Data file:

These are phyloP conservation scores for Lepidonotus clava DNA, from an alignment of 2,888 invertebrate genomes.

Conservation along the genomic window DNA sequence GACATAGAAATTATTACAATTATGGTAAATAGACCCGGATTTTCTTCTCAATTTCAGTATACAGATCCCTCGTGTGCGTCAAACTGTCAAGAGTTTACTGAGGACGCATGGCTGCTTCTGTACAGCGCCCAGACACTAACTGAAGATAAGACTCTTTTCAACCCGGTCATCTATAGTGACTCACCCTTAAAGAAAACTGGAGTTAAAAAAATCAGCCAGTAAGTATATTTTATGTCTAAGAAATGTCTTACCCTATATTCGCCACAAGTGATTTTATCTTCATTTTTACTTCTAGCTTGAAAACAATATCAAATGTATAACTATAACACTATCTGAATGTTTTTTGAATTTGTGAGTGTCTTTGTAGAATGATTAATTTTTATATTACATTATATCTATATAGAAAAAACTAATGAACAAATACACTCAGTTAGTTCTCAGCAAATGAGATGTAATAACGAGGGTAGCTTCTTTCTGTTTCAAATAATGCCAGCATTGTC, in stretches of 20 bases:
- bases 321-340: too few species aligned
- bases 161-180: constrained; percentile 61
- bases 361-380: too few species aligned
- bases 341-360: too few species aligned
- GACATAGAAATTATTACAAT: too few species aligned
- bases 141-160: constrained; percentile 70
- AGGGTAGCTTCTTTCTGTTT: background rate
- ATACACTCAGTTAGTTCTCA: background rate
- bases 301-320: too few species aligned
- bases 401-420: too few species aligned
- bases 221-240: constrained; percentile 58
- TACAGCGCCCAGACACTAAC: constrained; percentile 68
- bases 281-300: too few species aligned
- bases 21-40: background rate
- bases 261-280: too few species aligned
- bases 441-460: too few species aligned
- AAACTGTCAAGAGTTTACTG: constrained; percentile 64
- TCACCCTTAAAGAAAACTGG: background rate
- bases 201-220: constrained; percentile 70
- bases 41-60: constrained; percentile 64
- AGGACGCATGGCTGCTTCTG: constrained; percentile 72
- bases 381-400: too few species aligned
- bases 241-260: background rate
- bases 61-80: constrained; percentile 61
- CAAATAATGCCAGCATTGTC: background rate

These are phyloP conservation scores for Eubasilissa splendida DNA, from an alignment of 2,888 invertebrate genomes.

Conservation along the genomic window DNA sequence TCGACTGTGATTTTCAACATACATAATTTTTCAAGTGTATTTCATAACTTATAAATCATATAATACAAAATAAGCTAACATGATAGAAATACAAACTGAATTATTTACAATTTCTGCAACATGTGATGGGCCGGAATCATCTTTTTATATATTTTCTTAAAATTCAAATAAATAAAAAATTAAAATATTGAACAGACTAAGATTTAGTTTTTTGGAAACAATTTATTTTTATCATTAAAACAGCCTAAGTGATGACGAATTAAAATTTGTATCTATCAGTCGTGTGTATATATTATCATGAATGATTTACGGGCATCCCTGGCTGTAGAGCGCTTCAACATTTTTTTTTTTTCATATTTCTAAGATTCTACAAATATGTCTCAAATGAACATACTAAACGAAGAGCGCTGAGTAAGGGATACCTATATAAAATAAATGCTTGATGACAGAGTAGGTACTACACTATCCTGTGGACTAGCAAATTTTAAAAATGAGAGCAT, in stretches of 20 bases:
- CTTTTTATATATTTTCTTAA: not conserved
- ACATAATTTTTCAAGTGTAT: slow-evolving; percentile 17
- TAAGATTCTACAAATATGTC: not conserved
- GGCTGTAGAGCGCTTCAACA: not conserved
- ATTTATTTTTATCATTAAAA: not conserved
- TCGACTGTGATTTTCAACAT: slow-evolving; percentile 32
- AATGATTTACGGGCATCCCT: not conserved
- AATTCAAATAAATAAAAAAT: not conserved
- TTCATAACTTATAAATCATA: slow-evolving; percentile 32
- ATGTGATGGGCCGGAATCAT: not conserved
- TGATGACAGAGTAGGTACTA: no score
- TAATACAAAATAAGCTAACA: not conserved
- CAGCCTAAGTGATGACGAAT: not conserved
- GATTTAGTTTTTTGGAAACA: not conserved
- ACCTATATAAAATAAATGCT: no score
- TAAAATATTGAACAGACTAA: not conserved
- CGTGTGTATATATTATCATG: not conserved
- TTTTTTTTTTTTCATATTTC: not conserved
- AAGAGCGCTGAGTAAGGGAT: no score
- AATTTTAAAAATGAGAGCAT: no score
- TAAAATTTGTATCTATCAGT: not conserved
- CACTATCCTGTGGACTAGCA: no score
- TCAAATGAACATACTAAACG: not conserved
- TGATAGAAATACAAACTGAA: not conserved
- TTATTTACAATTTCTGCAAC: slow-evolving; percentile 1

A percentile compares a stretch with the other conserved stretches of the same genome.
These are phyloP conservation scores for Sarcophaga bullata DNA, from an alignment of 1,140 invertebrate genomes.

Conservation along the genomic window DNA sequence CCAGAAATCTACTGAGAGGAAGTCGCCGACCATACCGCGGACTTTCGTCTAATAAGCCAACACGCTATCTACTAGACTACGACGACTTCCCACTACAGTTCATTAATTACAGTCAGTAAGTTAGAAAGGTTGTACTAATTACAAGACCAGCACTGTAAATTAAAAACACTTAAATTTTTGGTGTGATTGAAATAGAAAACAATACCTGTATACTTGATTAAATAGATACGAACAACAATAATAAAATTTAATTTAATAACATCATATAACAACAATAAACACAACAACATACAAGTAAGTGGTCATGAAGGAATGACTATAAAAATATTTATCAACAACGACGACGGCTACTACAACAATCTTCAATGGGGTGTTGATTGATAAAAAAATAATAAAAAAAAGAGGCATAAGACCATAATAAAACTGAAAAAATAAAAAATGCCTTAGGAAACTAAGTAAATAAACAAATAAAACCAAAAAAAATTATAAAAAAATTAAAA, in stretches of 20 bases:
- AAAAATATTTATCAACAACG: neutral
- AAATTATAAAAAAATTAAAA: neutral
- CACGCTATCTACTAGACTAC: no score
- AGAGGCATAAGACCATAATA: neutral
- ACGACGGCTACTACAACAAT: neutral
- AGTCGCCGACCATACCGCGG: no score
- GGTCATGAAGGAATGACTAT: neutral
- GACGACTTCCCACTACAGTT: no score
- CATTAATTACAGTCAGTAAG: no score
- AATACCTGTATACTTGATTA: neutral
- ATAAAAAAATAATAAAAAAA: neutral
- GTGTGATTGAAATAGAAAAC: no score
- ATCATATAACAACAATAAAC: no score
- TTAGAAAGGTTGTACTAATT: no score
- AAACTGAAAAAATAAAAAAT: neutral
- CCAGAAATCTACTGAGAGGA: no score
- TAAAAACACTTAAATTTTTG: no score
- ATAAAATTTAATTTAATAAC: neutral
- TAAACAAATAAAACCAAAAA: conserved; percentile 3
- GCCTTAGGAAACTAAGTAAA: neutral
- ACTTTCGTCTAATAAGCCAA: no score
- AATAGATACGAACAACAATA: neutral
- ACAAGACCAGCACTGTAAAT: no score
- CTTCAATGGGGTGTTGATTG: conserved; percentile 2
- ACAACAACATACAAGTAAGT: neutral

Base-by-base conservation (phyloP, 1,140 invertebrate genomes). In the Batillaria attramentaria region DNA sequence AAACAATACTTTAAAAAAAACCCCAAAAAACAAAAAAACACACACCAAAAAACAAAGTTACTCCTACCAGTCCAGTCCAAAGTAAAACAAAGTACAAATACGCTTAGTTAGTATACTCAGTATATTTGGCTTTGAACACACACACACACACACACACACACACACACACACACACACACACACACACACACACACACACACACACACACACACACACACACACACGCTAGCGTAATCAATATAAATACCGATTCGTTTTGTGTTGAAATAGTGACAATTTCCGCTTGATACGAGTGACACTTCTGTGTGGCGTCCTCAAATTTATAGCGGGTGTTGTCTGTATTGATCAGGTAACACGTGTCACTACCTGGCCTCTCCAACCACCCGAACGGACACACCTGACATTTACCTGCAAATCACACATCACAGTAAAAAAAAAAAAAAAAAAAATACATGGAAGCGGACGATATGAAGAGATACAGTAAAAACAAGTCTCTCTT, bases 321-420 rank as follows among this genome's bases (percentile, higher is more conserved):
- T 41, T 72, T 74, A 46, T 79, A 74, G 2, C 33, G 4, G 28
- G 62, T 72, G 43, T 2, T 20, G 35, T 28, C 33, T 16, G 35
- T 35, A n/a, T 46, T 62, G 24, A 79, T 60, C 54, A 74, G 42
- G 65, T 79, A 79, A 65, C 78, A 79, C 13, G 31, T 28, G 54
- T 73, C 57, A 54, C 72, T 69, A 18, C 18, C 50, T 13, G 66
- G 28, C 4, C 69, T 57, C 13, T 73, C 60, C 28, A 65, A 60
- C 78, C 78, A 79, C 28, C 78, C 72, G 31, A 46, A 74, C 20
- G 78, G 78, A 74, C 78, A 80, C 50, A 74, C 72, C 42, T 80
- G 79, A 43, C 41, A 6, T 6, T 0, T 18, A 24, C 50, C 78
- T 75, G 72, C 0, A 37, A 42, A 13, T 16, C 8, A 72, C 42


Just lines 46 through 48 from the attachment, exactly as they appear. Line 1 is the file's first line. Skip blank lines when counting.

- CGTGTGTATATATTATCATG: not conserved
- TTTTTTTTTTTTCATATTTC: not conserved
- AAGAGCGCTGAGTAAGGGAT: no score